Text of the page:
India will test a space-based aircraft monitoring system when it undertakes a development flight of Small Satellite Launch Vehicle (SSLV) next month, senior officials said on Wednesday.
The SSLV, aimed at launching up to 500 kg satellites in planar orbit, was unsuccessful in its first development flight on August 7 last year.
The second development flight of the SSLV is likely to be held next month, which if successful would allow theto provide on-demand launch services for smaller satellites weighing from 10 kg to 500 kg.
“I cannot give you a specific date, but we are planning a test flight next month,” ISRO chairman S Somanath told reporters on the sidelines of the 108th Indian Science Congress.
He said India was also planning scientific missions to Mars and Venus besides attempting a land rover to the moon sometime this year.
“The Chandrayaan-3 spacecraft is almost ready. The orbiter, lander, and rover. But we are waiting for the right time to launch the mission, which is sometime in June. We will try to meet that launch window,” he said.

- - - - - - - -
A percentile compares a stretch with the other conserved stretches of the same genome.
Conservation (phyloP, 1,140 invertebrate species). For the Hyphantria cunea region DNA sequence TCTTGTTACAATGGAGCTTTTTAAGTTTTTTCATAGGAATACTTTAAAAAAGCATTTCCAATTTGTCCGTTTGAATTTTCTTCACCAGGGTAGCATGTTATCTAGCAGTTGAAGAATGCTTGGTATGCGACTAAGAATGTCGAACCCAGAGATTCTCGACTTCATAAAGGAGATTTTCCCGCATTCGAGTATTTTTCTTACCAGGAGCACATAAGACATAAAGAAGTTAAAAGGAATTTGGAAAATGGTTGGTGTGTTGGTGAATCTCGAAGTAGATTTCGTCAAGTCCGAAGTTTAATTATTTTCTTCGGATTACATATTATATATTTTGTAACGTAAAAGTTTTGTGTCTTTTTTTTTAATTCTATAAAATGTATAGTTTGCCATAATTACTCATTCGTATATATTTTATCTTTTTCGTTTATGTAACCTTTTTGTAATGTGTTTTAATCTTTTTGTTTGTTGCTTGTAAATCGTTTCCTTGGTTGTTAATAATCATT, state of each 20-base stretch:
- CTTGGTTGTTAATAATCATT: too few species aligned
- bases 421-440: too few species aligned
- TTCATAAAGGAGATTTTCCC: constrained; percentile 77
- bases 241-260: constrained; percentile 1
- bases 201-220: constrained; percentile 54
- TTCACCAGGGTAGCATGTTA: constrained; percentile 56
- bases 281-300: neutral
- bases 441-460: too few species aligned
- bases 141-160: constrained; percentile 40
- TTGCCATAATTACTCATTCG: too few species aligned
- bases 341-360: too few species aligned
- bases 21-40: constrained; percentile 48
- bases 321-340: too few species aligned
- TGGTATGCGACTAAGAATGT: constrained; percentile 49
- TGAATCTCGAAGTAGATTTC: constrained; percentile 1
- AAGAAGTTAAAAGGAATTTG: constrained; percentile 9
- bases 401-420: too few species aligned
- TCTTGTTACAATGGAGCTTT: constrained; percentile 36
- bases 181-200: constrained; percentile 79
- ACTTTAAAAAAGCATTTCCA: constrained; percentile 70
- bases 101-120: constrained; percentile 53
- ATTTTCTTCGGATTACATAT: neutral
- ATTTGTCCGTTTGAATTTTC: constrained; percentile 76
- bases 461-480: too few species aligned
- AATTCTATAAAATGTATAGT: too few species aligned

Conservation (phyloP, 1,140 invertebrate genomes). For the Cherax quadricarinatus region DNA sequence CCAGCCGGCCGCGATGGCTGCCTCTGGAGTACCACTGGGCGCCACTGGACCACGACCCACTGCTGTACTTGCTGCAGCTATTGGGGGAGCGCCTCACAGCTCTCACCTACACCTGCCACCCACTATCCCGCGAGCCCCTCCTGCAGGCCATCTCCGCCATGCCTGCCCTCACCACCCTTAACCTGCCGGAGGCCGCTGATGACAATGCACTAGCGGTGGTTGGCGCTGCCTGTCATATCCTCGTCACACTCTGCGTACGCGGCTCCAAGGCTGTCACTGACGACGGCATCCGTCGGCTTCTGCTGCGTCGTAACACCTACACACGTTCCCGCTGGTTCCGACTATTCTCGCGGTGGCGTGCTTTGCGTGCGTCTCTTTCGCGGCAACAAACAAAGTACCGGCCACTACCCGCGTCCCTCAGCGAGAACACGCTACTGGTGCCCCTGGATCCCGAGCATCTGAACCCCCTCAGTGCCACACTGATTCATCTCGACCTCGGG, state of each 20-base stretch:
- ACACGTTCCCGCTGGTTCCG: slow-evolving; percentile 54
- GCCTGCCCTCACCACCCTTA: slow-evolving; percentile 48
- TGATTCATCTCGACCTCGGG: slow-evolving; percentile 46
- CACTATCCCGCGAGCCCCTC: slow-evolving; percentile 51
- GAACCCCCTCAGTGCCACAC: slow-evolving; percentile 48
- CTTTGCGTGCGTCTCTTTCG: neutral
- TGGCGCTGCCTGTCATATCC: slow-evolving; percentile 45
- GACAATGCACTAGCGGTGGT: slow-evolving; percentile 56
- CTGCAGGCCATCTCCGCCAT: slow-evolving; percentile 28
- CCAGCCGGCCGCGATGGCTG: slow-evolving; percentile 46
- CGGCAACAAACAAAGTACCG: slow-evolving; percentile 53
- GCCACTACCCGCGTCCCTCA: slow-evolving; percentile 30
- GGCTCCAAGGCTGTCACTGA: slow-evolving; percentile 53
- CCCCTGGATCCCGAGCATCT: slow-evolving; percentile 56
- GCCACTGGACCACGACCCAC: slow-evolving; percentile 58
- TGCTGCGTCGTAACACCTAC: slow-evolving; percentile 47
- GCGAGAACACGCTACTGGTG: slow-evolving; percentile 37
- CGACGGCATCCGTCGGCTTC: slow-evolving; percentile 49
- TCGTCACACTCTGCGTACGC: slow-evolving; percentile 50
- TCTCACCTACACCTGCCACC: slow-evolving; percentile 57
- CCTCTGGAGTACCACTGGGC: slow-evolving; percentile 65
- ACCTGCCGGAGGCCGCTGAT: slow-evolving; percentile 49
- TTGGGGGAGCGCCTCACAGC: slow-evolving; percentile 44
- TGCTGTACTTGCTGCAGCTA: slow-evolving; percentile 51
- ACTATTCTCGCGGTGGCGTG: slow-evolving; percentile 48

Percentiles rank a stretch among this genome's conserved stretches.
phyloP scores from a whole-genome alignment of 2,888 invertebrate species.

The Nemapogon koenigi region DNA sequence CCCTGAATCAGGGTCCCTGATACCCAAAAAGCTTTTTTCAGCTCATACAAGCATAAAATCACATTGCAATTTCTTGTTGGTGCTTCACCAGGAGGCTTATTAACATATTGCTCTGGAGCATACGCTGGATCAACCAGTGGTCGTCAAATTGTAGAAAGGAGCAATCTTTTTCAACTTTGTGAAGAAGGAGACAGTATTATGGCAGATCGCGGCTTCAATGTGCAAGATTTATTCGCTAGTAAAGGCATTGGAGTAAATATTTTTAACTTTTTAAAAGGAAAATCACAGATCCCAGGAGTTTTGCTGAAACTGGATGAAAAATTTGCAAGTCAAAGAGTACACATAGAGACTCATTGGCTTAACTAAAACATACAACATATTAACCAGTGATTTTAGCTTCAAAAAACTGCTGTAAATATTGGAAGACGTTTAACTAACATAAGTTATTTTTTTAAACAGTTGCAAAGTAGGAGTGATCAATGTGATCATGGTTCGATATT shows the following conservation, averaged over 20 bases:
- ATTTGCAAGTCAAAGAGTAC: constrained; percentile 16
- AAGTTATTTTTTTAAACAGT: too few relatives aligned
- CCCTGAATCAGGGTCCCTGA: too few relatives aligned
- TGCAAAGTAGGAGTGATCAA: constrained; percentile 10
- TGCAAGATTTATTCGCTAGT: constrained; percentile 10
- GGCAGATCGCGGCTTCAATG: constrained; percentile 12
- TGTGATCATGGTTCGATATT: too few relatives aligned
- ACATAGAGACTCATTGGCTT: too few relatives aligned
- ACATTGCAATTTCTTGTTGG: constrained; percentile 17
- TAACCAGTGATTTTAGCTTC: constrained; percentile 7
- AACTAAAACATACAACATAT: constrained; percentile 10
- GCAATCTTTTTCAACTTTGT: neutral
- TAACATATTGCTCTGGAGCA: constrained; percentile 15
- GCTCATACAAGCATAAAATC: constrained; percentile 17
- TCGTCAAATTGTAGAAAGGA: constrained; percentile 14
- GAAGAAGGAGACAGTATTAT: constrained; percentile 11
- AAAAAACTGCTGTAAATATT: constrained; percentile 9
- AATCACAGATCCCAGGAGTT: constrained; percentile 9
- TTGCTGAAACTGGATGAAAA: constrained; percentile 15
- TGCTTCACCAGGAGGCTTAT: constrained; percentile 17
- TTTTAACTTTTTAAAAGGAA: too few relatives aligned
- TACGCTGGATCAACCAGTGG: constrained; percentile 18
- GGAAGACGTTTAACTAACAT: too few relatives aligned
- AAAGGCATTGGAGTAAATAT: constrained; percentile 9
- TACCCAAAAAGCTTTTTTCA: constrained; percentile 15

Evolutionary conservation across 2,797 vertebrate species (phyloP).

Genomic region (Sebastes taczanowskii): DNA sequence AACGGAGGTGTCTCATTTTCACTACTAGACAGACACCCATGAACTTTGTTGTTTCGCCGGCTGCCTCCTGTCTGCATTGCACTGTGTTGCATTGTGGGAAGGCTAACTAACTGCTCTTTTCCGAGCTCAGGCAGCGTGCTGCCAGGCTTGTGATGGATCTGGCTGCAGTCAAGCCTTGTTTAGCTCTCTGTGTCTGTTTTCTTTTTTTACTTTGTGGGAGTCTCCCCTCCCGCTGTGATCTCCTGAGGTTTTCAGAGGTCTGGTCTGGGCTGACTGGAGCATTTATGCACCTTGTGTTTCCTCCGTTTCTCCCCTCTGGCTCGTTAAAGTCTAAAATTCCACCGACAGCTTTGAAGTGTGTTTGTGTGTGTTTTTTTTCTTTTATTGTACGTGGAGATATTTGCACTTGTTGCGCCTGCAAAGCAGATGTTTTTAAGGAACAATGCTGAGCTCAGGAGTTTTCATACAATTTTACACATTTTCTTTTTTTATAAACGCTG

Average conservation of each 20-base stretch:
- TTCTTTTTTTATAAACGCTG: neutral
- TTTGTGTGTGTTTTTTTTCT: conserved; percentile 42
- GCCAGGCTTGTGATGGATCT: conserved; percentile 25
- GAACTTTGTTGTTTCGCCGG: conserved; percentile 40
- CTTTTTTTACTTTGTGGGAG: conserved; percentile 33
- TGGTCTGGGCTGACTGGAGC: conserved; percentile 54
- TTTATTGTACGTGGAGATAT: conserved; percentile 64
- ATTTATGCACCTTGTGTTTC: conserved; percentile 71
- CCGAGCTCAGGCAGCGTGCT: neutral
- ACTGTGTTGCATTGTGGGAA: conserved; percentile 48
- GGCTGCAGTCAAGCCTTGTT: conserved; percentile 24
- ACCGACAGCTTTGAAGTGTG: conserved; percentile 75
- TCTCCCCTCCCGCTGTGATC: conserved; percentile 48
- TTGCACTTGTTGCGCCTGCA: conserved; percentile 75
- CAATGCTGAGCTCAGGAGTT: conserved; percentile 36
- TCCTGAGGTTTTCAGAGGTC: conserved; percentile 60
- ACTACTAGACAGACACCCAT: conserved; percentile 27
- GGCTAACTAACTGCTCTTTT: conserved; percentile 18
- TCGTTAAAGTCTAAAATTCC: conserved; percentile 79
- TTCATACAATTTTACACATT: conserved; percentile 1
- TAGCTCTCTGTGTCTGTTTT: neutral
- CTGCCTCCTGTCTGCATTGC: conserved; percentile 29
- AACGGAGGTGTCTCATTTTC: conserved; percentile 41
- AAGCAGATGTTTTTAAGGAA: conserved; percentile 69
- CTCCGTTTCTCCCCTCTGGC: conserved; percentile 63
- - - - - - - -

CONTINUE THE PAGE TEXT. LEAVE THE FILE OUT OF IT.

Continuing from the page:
A senior ISRO official said the space agency will also test the satellite-based Automatic Dependent Surveillance-Broadcast (ADS-B) receiver system onboard the SSLV next month.
“The ADS-B receiver gets all details of an aircraft. Currently, the Air Traffic Controller gets these signals. But there are certain blind spots—about 30% of airspace across the globe—where ATC doesn’t have access. Now, we have developed a space-based ADS-B technology,” D K Singh, Deputy Director, Advanced Technology Area, Space Application Centre, Ahmedabad, told PTI.
He said the space-based ADS-B system will be tested on the SSLV test flight next month.
Singh said the space-based ADS-B technology is currently offered commercially by a Canada-based company to aircraft companies using a payload on the Iridium Next Low Earth Orbit satellite.
Singh said ISRO was also planning to launch GSAT-20 high throughput satellite next year that would facilitate in-flight connectivity for aeromobile services using Ka band.
Edited by Suman Singh